[memb. 7]
LES COMMUNES PETICIONS. [THE COMMON PETITIONS].
PLEISE A NOSTRE TRESREDOUTE SEIGNUR LE ROY, EN SUPPORTACIOUN DE SES POVRES COMMUNES, PAR ASSENT DES SEIGNURS ESPIRITUELX ET TEMPORELEX EN YCEST PARLEMENT, GRANTER LES PETICIONS ENSUANTZ. THE COMMON PETITIONS. MAY IT PLEASE OUR MOST DREAD LORD THE KING, IN SUPPORT OF HIS POOR COMMONS, BY THE ASSENT OF THE LORDS SPIRITUAL AND TEMPORAL IN THIS PARLIAMENT, TO GRANT THE FOLLOWING PETITIONS..
[col. a]
I. I. [Liberties and Franchises]
29. Primerement, qe seint esglise eit toutz ses libertees et fraunchises, et qe toutz les seignours espirituelx et temporelx, et les autres lieges du roy eiantz libertees et fraunchisees, et toutz les citees et burghs du roialme, eient et enjoient toutz lour libertees et fraunchisees, queux ils ount des grauntz de les progenitours nostre dit seignur le roy, et de soun graunt demesne, ou confermement; forspris la fraunchise oretarde graunte a les escolers de l'universitee d'Oxenford; et qe la graund chartre, et la chartre de la forest, et toutz autres bones estatuitz avant ces heures faitz, et nient repellez, estoient en lour force. 29. I. Firstly, that holy church should have all its liberties and franchises, and that all the lords spiritual and temporal and the other king's lieges should have and enjoy all their liberties and franchises which they have by the grant of the progenitors of our said lord the king or from his own grant or confirmation; except the franchise recently granted to the scholars of the University of Oxford; and that the Great Charter and the Charter of the Forest, and all other good statutes made before this time and not repealed, should be enforced.
[editorial note: Responsio.] [editorial note: Answer.]
Le roy le voet. (fn. iii-647-131-1) The king wills it. (fn. iii-647-131-1)
II. < Communes des countees d'Essex et Hertford'. > II. [Accounts of the sheriffs of Essex and Hertford].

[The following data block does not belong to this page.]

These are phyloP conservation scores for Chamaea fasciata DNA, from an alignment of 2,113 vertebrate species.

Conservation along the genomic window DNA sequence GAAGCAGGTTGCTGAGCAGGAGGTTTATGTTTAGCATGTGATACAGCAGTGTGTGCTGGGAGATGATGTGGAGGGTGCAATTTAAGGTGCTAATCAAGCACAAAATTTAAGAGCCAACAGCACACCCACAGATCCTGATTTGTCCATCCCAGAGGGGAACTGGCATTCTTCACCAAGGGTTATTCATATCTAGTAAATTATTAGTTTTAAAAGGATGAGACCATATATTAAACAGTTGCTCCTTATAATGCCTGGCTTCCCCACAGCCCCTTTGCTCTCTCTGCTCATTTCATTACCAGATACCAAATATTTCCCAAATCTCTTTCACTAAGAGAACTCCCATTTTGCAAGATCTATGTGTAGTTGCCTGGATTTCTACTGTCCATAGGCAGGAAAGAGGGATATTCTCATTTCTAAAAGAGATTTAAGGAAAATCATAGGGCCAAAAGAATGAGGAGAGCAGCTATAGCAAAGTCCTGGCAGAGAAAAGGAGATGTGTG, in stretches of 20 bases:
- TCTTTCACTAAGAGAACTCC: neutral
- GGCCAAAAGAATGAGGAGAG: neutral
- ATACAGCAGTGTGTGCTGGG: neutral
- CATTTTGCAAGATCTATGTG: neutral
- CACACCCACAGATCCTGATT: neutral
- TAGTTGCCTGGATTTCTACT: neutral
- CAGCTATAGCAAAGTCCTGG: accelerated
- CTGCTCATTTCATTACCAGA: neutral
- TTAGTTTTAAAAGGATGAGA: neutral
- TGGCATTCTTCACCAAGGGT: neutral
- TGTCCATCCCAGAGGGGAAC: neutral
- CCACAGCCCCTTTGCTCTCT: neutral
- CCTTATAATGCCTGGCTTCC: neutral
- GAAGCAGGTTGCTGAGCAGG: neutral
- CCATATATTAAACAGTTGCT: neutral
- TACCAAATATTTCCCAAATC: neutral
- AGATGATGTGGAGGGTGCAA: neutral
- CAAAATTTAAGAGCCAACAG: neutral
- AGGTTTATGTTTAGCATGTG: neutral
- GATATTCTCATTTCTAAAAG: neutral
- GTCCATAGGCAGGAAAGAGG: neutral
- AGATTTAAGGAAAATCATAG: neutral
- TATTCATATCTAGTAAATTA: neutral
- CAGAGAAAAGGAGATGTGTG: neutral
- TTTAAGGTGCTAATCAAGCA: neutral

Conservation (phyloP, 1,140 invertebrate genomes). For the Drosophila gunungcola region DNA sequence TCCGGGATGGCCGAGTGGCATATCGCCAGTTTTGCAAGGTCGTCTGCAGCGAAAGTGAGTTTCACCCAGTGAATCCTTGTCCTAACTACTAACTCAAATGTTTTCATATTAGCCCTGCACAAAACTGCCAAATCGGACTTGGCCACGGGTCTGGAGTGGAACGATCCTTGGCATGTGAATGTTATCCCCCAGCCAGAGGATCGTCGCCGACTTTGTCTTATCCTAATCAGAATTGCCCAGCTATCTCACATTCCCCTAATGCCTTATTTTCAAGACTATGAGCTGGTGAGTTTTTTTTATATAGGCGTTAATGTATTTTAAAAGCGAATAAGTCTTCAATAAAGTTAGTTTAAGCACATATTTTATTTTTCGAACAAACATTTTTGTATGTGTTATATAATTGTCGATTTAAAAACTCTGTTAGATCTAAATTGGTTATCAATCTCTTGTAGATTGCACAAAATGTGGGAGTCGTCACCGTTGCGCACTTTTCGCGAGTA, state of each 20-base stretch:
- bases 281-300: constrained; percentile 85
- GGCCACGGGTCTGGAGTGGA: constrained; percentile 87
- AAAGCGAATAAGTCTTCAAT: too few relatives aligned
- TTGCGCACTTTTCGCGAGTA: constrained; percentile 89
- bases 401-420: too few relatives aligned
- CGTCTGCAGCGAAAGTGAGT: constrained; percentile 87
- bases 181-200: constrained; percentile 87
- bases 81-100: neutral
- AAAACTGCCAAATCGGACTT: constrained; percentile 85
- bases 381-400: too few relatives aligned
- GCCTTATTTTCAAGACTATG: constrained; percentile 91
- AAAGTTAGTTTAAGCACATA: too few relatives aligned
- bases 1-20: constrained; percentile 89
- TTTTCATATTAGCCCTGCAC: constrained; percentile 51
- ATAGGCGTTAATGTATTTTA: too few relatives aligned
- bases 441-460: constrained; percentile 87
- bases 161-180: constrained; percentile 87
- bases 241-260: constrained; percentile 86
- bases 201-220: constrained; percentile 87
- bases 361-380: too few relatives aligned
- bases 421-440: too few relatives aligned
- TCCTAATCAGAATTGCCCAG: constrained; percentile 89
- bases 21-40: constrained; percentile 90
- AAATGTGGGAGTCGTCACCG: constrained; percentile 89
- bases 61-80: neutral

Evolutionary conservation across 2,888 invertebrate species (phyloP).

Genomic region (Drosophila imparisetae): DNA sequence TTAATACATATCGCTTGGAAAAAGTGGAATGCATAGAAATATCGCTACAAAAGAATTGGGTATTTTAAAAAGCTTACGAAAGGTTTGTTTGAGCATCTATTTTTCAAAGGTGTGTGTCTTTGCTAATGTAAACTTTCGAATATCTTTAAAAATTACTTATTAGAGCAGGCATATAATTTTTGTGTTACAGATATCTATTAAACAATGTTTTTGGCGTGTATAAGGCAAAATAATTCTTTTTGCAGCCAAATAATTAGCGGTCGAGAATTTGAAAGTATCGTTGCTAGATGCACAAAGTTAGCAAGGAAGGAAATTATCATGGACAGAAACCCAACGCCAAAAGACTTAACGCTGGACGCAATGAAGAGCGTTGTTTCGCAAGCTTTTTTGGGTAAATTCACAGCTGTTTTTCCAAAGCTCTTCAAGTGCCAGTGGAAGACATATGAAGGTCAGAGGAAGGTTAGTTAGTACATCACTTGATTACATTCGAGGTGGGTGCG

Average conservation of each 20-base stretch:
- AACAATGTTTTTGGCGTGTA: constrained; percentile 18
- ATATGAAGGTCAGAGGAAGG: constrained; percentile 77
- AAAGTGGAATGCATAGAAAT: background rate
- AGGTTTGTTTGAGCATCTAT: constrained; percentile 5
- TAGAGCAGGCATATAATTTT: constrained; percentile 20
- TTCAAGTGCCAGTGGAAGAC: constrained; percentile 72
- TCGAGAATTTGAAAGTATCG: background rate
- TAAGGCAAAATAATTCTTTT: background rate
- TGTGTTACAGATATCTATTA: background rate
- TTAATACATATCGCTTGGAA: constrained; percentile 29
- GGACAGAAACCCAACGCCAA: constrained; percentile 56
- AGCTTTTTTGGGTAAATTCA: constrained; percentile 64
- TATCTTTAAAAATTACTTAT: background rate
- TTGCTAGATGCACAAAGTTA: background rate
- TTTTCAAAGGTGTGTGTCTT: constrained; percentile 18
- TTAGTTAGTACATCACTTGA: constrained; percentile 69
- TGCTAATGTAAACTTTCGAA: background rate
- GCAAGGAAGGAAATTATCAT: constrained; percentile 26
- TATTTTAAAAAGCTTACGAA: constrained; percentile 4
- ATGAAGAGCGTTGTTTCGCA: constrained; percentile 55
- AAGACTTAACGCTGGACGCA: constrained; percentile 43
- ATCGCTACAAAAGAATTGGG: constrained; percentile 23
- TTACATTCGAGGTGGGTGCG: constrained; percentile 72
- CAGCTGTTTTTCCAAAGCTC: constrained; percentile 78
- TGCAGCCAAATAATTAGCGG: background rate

30. Item, suppliont les chivalers, esquiers, et le communaltes des countees d'Essex' et Hertford': qe come en estatuitz faitz, sibien en temps tresnoble Roy Edward tierce, l'an de soun regne primer, come en temps nostre tresredoubte seignur le roy q'orest, l'an de soun regne primer, a les peticions des communes du roialme fuist purveu et ordeigne: 'Qe toutz les viscountz d'Engleterre, et en especial les viscountz d'Essex' et Hertford', a cause qe la communalte del counte de Essex paierent a Roy Richard nadgairs roy d'Engleterre mm marcz, n'ascounterent en l'escheqer nostre seignur le roy de nulle deniers a lever de nulluy, sinon par lour serementz'; (fn. iii-647-134-1) nientcontristeantz les ordinances avantditz, les viscountz d'Essex' et Hertford' unqore sount chargez en le dit escheqer des diverses graundes sommes des deniers nient levables dedeins les countees suisditz; c'estassavoir, de ccxxili. ix s. ij d. del ferme des countees suisditz puis terres donez; et de l marcz del ferme des profitz de mesmes les countees; en graund destruccioun des viscountz avauntditz, et oppressioun des communes des ditz contees. 30. II. Commons of the counties of Essex and Hertford. Also, the request of the knights, esquires and commons of the counties of Essex and Hertford: that whereas in statutes made, both in the time of the most noble King Edward the third, in the first year of his reign [1327], and in the time of our present most dread lord the king, in the first year of his reign [1399], at the petition of the commons of the realm it was decreed and ordained - That none of the sheriffs of England, and specifically not the sheriffs of Essex and Hertford, because the commons of the county of Essex had paid 2000 marks to King Richard, late king of England, should account in the exchequer of our lord the king for any money to be levied from anyone, except by their oath (fn. iii-647-134-1) - notwithstanding the aforesaid ordinances, the sheriffs of Essex and Hertford are still charged in the said exchequer for various large sums of money that cannot be levied within the aforesaid counties; namely, for £221 9 s. 2 d. for the farm of the aforesaid counties excluding land granted out; and 50 marks for the farm of the profits of the same counties; to the great damage of the aforesaid sheriffs and the oppression of the commons of the said counties.